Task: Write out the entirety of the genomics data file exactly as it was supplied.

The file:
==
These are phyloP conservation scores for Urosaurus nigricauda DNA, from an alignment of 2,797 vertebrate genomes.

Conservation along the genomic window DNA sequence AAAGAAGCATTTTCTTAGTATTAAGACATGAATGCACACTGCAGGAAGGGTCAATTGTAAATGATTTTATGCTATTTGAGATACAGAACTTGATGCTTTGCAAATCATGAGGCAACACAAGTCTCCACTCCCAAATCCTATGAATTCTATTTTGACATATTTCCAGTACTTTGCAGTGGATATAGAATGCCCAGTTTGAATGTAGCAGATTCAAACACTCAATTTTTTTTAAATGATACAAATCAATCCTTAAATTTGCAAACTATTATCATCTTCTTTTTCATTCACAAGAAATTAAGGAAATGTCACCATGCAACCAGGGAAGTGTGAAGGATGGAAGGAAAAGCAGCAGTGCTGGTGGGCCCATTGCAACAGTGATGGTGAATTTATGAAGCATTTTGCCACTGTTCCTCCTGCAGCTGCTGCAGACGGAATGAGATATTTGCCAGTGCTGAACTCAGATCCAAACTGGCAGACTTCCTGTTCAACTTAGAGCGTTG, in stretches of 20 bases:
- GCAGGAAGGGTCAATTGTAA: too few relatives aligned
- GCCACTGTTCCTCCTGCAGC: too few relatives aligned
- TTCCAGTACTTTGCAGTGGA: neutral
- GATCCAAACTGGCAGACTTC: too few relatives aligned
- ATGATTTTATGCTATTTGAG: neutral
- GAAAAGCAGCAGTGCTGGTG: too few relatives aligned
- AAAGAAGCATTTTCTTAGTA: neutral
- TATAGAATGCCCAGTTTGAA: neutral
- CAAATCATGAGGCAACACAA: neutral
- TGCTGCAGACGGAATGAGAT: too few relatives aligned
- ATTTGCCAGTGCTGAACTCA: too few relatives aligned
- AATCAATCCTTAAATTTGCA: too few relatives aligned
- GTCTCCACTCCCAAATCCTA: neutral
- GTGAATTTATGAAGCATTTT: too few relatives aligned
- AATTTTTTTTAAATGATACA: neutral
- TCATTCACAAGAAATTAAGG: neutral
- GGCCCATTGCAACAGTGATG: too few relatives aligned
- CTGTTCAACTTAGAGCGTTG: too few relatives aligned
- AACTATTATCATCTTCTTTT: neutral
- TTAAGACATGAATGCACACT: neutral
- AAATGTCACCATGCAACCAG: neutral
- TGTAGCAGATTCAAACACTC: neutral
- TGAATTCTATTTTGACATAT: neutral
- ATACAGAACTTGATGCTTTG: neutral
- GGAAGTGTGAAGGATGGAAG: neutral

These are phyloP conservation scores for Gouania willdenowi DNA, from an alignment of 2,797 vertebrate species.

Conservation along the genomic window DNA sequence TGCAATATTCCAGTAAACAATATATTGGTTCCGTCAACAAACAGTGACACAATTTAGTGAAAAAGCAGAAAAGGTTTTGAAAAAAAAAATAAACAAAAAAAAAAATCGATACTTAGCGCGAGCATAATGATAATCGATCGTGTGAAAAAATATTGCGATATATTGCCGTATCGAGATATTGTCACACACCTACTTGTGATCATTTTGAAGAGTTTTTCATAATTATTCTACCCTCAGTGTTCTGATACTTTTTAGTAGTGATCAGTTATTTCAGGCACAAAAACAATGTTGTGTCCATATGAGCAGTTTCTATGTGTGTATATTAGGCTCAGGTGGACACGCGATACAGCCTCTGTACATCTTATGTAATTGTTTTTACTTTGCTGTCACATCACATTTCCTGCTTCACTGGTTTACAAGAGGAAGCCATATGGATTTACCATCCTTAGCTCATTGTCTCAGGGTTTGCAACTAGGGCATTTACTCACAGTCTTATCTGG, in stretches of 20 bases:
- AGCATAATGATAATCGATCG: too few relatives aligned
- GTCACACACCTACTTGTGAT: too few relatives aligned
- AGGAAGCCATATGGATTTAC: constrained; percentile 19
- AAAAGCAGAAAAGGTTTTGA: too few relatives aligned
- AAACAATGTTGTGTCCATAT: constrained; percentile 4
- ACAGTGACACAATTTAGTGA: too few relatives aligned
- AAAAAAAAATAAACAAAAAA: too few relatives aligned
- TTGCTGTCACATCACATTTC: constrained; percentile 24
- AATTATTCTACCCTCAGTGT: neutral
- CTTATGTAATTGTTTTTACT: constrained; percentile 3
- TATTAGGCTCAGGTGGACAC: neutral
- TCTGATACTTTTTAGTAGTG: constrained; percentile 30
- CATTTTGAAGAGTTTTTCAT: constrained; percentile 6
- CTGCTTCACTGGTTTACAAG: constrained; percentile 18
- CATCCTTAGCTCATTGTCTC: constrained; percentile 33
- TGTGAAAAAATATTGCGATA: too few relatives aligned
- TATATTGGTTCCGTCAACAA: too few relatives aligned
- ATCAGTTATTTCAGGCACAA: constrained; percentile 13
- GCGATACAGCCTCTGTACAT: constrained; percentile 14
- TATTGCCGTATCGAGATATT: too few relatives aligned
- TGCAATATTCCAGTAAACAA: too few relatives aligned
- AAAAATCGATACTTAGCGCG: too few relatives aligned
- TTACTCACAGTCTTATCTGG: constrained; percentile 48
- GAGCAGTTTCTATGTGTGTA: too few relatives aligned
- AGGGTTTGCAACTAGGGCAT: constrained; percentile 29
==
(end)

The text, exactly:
These are phyloP conservation scores for Urosaurus nigricauda DNA, from an alignment of 2,797 vertebrate genomes.

Conservation along the genomic window DNA sequence AAAGAAGCATTTTCTTAGTATTAAGACATGAATGCACACTGCAGGAAGGGTCAATTGTAAATGATTTTATGCTATTTGAGATACAGAACTTGATGCTTTGCAAATCATGAGGCAACACAAGTCTCCACTCCCAAATCCTATGAATTCTATTTTGACATATTTCCAGTACTTTGCAGTGGATATAGAATGCCCAGTTTGAATGTAGCAGATTCAAACACTCAATTTTTTTTAAATGATACAAATCAATCCTTAAATTTGCAAACTATTATCATCTTCTTTTTCATTCACAAGAAATTAAGGAAATGTCACCATGCAACCAGGGAAGTGTGAAGGATGGAAGGAAAAGCAGCAGTGCTGGTGGGCCCATTGCAACAGTGATGGTGAATTTATGAAGCATTTTGCCACTGTTCCTCCTGCAGCTGCTGCAGACGGAATGAGATATTTGCCAGTGCTGAACTCAGATCCAAACTGGCAGACTTCCTGTTCAACTTAGAGCGTTG, in stretches of 20 bases:
- GCAGGAAGGGTCAATTGTAA: too few relatives aligned
- GCCACTGTTCCTCCTGCAGC: too few relatives aligned
- TTCCAGTACTTTGCAGTGGA: neutral
- GATCCAAACTGGCAGACTTC: too few relatives aligned
- ATGATTTTATGCTATTTGAG: neutral
- GAAAAGCAGCAGTGCTGGTG: too few relatives aligned
- AAAGAAGCATTTTCTTAGTA: neutral
- TATAGAATGCCCAGTTTGAA: neutral
- CAAATCATGAGGCAACACAA: neutral
- TGCTGCAGACGGAATGAGAT: too few relatives aligned
- ATTTGCCAGTGCTGAACTCA: too few relatives aligned
- AATCAATCCTTAAATTTGCA: too few relatives aligned
- GTCTCCACTCCCAAATCCTA: neutral
- GTGAATTTATGAAGCATTTT: too few relatives aligned
- AATTTTTTTTAAATGATACA: neutral
- TCATTCACAAGAAATTAAGG: neutral
- GGCCCATTGCAACAGTGATG: too few relatives aligned
- CTGTTCAACTTAGAGCGTTG: too few relatives aligned
- AACTATTATCATCTTCTTTT: neutral
- TTAAGACATGAATGCACACT: neutral
- AAATGTCACCATGCAACCAG: neutral
- TGTAGCAGATTCAAACACTC: neutral
- TGAATTCTATTTTGACATAT: neutral
- ATACAGAACTTGATGCTTTG: neutral
- GGAAGTGTGAAGGATGGAAG: neutral

These are phyloP conservation scores for Gouania willdenowi DNA, from an alignment of 2,797 vertebrate species.

Conservation along the genomic window DNA sequence TGCAATATTCCAGTAAACAATATATTGGTTCCGTCAACAAACAGTGACACAATTTAGTGAAAAAGCAGAAAAGGTTTTGAAAAAAAAAATAAACAAAAAAAAAAATCGATACTTAGCGCGAGCATAATGATAATCGATCGTGTGAAAAAATATTGCGATATATTGCCGTATCGAGATATTGTCACACACCTACTTGTGATCATTTTGAAGAGTTTTTCATAATTATTCTACCCTCAGTGTTCTGATACTTTTTAGTAGTGATCAGTTATTTCAGGCACAAAAACAATGTTGTGTCCATATGAGCAGTTTCTATGTGTGTATATTAGGCTCAGGTGGACACGCGATACAGCCTCTGTACATCTTATGTAATTGTTTTTACTTTGCTGTCACATCACATTTCCTGCTTCACTGGTTTACAAGAGGAAGCCATATGGATTTACCATCCTTAGCTCATTGTCTCAGGGTTTGCAACTAGGGCATTTACTCACAGTCTTATCTGG, in stretches of 20 bases:
- AGCATAATGATAATCGATCG: too few relatives aligned
- GTCACACACCTACTTGTGAT: too few relatives aligned
- AGGAAGCCATATGGATTTAC: constrained; percentile 19
- AAAAGCAGAAAAGGTTTTGA: too few relatives aligned
- AAACAATGTTGTGTCCATAT: constrained; percentile 4
- ACAGTGACACAATTTAGTGA: too few relatives aligned
- AAAAAAAAATAAACAAAAAA: too few relatives aligned
- TTGCTGTCACATCACATTTC: constrained; percentile 24
- AATTATTCTACCCTCAGTGT: neutral
- CTTATGTAATTGTTTTTACT: constrained; percentile 3
- TATTAGGCTCAGGTGGACAC: neutral
- TCTGATACTTTTTAGTAGTG: constrained; percentile 30
- CATTTTGAAGAGTTTTTCAT: constrained; percentile 6
- CTGCTTCACTGGTTTACAAG: constrained; percentile 18
- CATCCTTAGCTCATTGTCTC: constrained; percentile 33
- TGTGAAAAAATATTGCGATA: too few relatives aligned
- TATATTGGTTCCGTCAACAA: too few relatives aligned
- ATCAGTTATTTCAGGCACAA: constrained; percentile 13
- GCGATACAGCCTCTGTACAT: constrained; percentile 14
- TATTGCCGTATCGAGATATT: too few relatives aligned
- TGCAATATTCCAGTAAACAA: too few relatives aligned
- AAAAATCGATACTTAGCGCG: too few relatives aligned
- TTACTCACAGTCTTATCTGG: constrained; percentile 48
- GAGCAGTTTCTATGTGTGTA: too few relatives aligned
- AGGGTTTGCAACTAGGGCAT: constrained; percentile 29